These country profiles focus on countries' domestic legislation regarding key transfer pricing principles, including the arm's length principle, transfer pricing methods, comparability analysis, intangible property, intra-group services, cost contribution agreements, transfer pricing documentation, administrative approaches to avoiding and resolving disputes, safe harbours and other implementation measures.
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The tax-to-GDP ratio in Germany increased by 0.5 percentage points, from 37.1% in 2015 to 37.6% in 2016. The corresponding figures for the OECD average were an increase of 0.3 percentage points from 34.0% to 34.3% over the same period.
The Global Forum on Transparency and Exchange of Information for Tax Purposes (the Global Forum) published today the first 10 outcomes of a new and enhanced peer review process aimed at assessing compliance with international standards for the exchange of information on request between tax authorities.
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Germany had the 2nd highest tax wedge among the 35 OECD member countries in 2016. The country had the 3rd highest position in 2015. The average single worker in Germany faced a tax wedge of 49.4% in 2016 compared with the OECD average of 36.0%.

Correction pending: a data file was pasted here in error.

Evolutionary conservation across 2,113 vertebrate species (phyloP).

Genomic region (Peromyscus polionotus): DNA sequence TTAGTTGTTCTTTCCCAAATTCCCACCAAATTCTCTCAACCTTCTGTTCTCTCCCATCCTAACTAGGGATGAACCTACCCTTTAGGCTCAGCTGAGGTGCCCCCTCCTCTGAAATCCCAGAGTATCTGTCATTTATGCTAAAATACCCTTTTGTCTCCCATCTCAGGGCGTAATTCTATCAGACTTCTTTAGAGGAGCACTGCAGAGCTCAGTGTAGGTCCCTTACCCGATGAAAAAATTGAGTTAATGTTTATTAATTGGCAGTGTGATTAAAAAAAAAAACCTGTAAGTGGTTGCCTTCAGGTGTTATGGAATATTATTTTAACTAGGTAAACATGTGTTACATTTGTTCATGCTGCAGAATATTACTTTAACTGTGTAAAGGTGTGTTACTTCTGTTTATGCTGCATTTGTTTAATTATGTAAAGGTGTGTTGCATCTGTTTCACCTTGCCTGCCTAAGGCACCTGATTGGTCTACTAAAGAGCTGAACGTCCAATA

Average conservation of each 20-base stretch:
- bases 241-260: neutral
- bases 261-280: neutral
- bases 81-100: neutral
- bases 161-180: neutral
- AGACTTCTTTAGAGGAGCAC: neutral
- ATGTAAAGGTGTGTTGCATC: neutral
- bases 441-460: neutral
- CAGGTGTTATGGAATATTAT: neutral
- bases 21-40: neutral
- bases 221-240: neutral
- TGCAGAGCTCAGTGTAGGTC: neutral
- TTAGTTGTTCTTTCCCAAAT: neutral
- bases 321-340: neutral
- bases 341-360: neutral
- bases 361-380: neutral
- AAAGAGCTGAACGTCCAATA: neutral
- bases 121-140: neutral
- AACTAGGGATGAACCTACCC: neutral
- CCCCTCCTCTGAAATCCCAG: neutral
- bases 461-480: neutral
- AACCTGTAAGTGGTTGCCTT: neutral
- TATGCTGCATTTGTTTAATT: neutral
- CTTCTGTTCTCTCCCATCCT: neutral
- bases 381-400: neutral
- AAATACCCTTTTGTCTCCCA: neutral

These country specific notes provide figures and commentary from the Taxation and Skills publication that examines how tax policy can encourage skills development in OECD countries.
International tax matters remain an important priority as you work to ensure that the progress made in the last few years is embedded through coherent, global implementation. My report for this meeting provides you with the latest update on the work of the Inclusive Framework on BEPS, which now has over 90 members.
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This country note provides an environmental tax and carbon pricing profile for Germany. It shows environmentally related tax revenues, taxes on energy use and effective carbon rates.
Proposals to increase environmentally related taxes are often challenged on competitiveness grounds. The concern is that value creation in certain sectors might decline domestically if a country introduces environmentally related taxes unilaterally. This paper provides evidence on the short-term competitiveness impacts of the German electricity tax introduced unilaterally in 1999.